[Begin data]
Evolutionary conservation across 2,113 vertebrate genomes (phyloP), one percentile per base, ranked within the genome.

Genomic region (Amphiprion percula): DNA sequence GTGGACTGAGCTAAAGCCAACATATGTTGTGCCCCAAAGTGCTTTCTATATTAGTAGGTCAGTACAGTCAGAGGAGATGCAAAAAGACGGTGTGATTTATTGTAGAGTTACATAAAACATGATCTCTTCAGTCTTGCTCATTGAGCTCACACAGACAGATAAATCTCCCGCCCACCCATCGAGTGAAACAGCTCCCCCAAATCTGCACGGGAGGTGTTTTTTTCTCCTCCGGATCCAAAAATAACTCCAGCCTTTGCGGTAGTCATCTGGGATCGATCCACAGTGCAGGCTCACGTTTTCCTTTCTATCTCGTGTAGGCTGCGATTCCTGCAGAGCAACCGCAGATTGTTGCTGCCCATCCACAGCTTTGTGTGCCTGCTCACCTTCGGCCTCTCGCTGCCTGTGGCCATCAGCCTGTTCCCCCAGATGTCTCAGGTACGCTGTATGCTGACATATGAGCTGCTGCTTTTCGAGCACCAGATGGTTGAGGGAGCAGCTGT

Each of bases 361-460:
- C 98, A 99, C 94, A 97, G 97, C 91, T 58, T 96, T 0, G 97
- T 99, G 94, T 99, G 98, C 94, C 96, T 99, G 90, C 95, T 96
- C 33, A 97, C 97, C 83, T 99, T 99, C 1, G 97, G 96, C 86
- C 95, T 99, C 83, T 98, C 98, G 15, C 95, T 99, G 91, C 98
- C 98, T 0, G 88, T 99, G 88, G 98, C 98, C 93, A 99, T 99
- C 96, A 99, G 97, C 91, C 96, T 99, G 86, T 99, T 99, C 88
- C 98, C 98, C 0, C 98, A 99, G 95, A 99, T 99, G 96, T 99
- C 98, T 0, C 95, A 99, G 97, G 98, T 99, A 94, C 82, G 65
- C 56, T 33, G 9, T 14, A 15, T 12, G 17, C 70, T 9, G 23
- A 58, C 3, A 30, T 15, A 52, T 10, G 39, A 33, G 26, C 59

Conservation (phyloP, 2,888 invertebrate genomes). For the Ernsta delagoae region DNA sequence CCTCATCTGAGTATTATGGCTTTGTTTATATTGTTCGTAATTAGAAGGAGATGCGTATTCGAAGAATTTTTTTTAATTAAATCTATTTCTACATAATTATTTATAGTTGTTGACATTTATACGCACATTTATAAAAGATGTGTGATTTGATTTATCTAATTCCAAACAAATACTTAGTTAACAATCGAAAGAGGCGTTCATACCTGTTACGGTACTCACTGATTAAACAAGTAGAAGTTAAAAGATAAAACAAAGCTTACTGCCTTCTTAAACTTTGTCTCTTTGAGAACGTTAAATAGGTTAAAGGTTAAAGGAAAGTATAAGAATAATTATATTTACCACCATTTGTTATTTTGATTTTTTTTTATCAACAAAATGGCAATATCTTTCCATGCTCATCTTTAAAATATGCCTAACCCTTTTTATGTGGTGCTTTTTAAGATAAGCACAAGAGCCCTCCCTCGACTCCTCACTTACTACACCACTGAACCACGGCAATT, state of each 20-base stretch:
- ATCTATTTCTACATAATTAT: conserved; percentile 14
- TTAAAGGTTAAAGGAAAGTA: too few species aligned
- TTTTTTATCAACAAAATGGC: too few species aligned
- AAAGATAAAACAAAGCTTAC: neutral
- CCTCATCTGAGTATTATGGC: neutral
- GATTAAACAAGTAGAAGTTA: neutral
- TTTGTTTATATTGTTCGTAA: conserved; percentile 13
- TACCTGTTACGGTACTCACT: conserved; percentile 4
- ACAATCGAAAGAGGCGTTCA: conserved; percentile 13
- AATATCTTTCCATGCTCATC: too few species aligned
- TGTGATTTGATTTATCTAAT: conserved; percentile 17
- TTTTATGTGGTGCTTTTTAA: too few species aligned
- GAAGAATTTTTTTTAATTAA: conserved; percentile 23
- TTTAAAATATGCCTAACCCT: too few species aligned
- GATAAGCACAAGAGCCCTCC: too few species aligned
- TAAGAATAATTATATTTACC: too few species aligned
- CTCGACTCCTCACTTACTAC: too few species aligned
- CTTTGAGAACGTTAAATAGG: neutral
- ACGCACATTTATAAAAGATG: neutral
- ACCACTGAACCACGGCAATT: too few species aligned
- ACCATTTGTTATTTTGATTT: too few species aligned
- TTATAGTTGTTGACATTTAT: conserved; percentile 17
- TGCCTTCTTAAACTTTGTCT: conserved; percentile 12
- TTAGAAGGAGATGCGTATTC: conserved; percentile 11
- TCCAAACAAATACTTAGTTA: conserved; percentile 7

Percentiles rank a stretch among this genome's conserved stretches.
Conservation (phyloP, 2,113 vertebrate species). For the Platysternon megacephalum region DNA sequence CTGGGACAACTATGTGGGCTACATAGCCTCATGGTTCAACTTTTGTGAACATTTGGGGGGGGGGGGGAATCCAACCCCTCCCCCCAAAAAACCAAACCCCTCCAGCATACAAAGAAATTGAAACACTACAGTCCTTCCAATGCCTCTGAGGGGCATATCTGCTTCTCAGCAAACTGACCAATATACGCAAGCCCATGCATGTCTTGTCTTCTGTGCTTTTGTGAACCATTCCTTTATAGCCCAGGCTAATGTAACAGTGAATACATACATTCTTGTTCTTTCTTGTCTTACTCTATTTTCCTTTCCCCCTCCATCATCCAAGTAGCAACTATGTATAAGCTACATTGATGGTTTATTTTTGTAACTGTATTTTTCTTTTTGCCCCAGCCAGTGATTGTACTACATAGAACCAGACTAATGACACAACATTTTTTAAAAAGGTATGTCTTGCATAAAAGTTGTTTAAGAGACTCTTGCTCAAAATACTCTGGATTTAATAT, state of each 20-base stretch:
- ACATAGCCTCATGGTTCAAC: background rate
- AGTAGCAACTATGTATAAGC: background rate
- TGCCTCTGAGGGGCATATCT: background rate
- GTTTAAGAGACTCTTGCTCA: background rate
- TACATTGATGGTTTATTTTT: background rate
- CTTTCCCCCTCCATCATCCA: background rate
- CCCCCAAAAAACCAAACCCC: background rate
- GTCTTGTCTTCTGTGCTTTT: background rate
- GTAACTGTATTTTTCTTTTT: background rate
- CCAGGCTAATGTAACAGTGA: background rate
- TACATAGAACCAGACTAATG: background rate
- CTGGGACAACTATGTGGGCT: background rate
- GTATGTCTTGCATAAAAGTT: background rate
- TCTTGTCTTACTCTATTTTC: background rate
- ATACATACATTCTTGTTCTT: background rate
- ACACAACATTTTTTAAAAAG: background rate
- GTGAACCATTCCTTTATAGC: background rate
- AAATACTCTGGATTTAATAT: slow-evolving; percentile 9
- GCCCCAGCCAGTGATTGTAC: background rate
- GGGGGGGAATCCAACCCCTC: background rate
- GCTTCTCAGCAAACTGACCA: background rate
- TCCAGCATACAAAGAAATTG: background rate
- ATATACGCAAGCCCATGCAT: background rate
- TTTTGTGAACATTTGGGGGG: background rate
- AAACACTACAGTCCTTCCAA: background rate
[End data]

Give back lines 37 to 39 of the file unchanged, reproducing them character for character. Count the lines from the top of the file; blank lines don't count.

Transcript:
- TGCCTTCTTAAACTTTGTCT: conserved; percentile 12
- TTAGAAGGAGATGCGTATTC: conserved; percentile 11
- TCCAAACAAATACTTAGTTA: conserved; percentile 7